No matter how gently you put your foot down, the shoes squeak on tile, linoleum, and cement surfaces! Irritating! Frustrating! What causes squeaky shoes, and how can you stop boots and shoes from squeaking all the time? Is it the tongue, sole, insoles, heels, or a manufacturing defect? Is it okay for leather boots to squeak from time to time? The article will help you determine why your boots are squeaking and how to fix them.
Step One: Where IS The Squeak Coming From
Firstly, you need to determine which parts of the shoe or boot are squeaking. If you aren’t sure, ask someone to help you identify the source as you walk past the person or rock your feet back and forth and from side to side.
Old or new, shoes can squeak; these are the most common causes for that irritating squeak.
Why New Pair of Shoes Squeak
The two most common reasons for squeaky new shoes and work boots are
- Defective construction
- Smooth rubber soles on tiles and hard floors
- Leather shoes can squeak when flexing the foot, causing parts to rub together
Why Old Shoes Squeak
Wear and tear are often the reason for squeaking shoes and work boots.
- All workboot materials or shoe parts can cause friction when rubbing against each other
- Separation of materials or peeling of the front part of the shoe sole
- The secured heel loosens and separates
- Sole attached incorrectly
- Insoles fit incorrectly from wear
Water Damage And More
- Wet or moist soles from walking in the rain or on wet surfaces
- Insoles that absorb moisture will squeak when walking on hard floors
- Wrong lubrication used on insoles
- Shoelaces are too tight
Once you’ve determined the reason for the squeaking sound, you can focus on fixing the squeaking part of the shoes or boots; sometimes, you need to fix all of it. Check the various methods below on how to fix the problem.
Fix The Squeak Coming From The Insole Inside Of The Shoe
Squeaking noise from the insoles usually comes from wetness or friction. Here are some DIY tricks to remove all the noise inside squeaky shoes.
Applying a thin layer of petroleum jelly (e.g., Vaseline) under the shoe insole is a quick fix to prevent shoe parts from rubbing against each other.
Silica gel bags are great options for keeping moisture out of a pair of boots or shoes when you aren’t going to wear the footwear for a time. Storing silicone gel bags inside the shoes or boots will keep shoes dry and odor-free.
Excessive moisture can be challenging to remove from a wet insole. If the insole still squeaks after removing the excess, it is sometimes better to replace the damp insoles with new ones.
Super Glue Loose Insoles
A loose insole moving on the midsoles could be the reason for the squeaking noise. For a long-term fix, glue the insole to the inner side of the shoe with Super Glue.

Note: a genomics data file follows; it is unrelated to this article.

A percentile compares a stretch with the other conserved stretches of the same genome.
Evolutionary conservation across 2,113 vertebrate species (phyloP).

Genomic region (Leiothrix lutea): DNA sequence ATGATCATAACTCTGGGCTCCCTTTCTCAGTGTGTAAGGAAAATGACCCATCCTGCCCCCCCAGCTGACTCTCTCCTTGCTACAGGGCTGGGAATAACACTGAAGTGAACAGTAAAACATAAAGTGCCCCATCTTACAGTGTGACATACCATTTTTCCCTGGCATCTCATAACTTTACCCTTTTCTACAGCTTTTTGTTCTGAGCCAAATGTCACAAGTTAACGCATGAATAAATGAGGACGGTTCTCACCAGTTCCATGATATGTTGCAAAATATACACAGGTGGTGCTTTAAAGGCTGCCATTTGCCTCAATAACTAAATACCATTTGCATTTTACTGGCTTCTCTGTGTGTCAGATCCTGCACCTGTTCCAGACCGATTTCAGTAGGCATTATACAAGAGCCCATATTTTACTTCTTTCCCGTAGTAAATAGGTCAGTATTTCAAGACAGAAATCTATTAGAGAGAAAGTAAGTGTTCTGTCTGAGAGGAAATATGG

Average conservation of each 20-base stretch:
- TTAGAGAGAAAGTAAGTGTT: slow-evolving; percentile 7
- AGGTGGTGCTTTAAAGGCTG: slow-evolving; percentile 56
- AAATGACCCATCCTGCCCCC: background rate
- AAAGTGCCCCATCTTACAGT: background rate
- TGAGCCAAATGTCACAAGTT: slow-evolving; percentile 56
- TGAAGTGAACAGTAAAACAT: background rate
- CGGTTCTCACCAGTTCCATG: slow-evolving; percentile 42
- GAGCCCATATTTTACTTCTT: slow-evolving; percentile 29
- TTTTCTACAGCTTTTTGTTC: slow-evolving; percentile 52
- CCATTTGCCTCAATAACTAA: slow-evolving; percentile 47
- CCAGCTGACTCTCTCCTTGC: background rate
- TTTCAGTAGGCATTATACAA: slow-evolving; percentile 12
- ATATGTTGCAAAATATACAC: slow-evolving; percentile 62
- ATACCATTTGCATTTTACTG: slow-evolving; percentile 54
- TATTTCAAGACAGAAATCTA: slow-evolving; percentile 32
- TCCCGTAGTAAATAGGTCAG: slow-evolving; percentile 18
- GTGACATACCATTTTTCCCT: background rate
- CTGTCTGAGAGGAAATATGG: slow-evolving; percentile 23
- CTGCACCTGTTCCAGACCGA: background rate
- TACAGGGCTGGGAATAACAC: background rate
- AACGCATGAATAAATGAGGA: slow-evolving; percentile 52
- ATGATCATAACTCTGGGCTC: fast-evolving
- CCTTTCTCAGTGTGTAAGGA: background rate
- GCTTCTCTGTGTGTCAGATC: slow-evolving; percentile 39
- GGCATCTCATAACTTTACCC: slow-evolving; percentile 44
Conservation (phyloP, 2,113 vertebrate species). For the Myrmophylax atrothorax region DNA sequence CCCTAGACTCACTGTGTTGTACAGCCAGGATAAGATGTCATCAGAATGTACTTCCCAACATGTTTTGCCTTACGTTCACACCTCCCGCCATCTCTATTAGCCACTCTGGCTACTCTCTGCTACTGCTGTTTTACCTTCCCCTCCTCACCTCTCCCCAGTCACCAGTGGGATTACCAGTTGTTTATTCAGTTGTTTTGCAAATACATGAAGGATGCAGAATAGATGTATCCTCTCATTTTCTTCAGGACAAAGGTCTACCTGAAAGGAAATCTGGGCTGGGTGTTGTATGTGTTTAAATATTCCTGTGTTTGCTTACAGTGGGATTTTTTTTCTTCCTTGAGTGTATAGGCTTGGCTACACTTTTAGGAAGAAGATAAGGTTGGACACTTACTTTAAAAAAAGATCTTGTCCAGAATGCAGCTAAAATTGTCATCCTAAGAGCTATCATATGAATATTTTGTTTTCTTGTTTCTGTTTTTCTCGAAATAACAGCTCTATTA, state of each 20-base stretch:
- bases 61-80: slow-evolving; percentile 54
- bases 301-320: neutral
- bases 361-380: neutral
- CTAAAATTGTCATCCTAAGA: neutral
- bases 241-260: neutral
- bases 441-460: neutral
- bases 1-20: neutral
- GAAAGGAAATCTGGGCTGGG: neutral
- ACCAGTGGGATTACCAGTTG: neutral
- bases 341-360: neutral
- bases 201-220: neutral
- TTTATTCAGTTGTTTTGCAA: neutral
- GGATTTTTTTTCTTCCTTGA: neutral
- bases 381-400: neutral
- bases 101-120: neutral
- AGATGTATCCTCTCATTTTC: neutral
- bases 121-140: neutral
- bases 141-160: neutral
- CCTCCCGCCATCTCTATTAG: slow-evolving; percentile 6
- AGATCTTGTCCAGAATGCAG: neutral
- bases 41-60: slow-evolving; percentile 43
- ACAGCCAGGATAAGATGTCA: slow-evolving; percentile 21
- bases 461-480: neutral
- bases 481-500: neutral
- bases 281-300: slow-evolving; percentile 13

Reduce the noisy traction by greasing the bottom of the insole with any greasing substance like coconut oil.
A boot dryer doesn’t harm boots and shoes as a hairdryer would. The light heat from boot dryers will dry the boots and kill odor-causing bacteria, eliminating any odor problem from sweaty feet. You can insert some types of boot dryers inside the boot or shoe to dry the insides.
Simplest Fix For Noise: Ball Up Newspaper To Dry Out The Shoe
Put a bunched-up newspaper in your boot. You can use a paper towel or three in a pinch, but newspaper sheets are better (and cheaper). Rice or newspaper are excellent moisture absorbents that soak up the moisture on the inside of the shoe.
Avoid using a hairdryer or any other extensive heat that can damage the boots. The best way is to remove the insoles and laces, pull back the tongue, and air dry the footwear. Place the squeaky boots in a warm location like a laundry room to dry quickly; avoid direct sunlight. If you’re in a hurry and don’t have the time or patience to wait, the newspaper or rice will speed up the process. Drying shoes will stop the shoes from squeaking.
Talcum Powder Method Of Fixing Shoe Squeaks
Moist is often the culprit for squeaky shoes. Baby powder, baking powder, caustic soda, corn starch, or talcum powder absorbs the moisture from sweaty feet, drawing it away from the insole and shoe insides. Baby powder dries, removes odors, and reduces friction.
Sprinkle a layer of talcum or baby powder on the insoles and also under the insoles. By dusting the space underneath the insoles, the powder removes the friction caused by the insoles rubbing against the inner parts of the shoes, and the squeaking sound stops.
If the work boots have non-removable insoles, apply the powder to the edge of the shoe base to absorb the dampness that causes the shoes to squeak when two parts rub together. The shoes will stop squeaking when dry. Wait until the baby powder absorbed the wetness before removing it from the footwear; give the powder enough time to do its work.
Dryer Sheet Method For Squeak Elimination
The dryer sheet method is one of the easiest methods to eliminate squeaking noises when walking on flat surfaces like tile, wooden, or granite floors. Rub the bottom of the boot sole with a dryer sheet.
Pack paper towels or dryer sheets between the insole and inside of boots will also stop the squeaking.
If you don’t have a dryer sheet, you can always use the powder method (suggested above) on any parts of squeaking shoes or boots caused by friction or moisture.
Fix A Squeak Coming From The Sole Of The Boot Or Shoe
The rubber base of new work boots is too slick and without frictions which could be the reason for the squeaky noise when walking on a smooth surface. Often the squeaking disappears after wearing the pair of shoes or work boots for a while.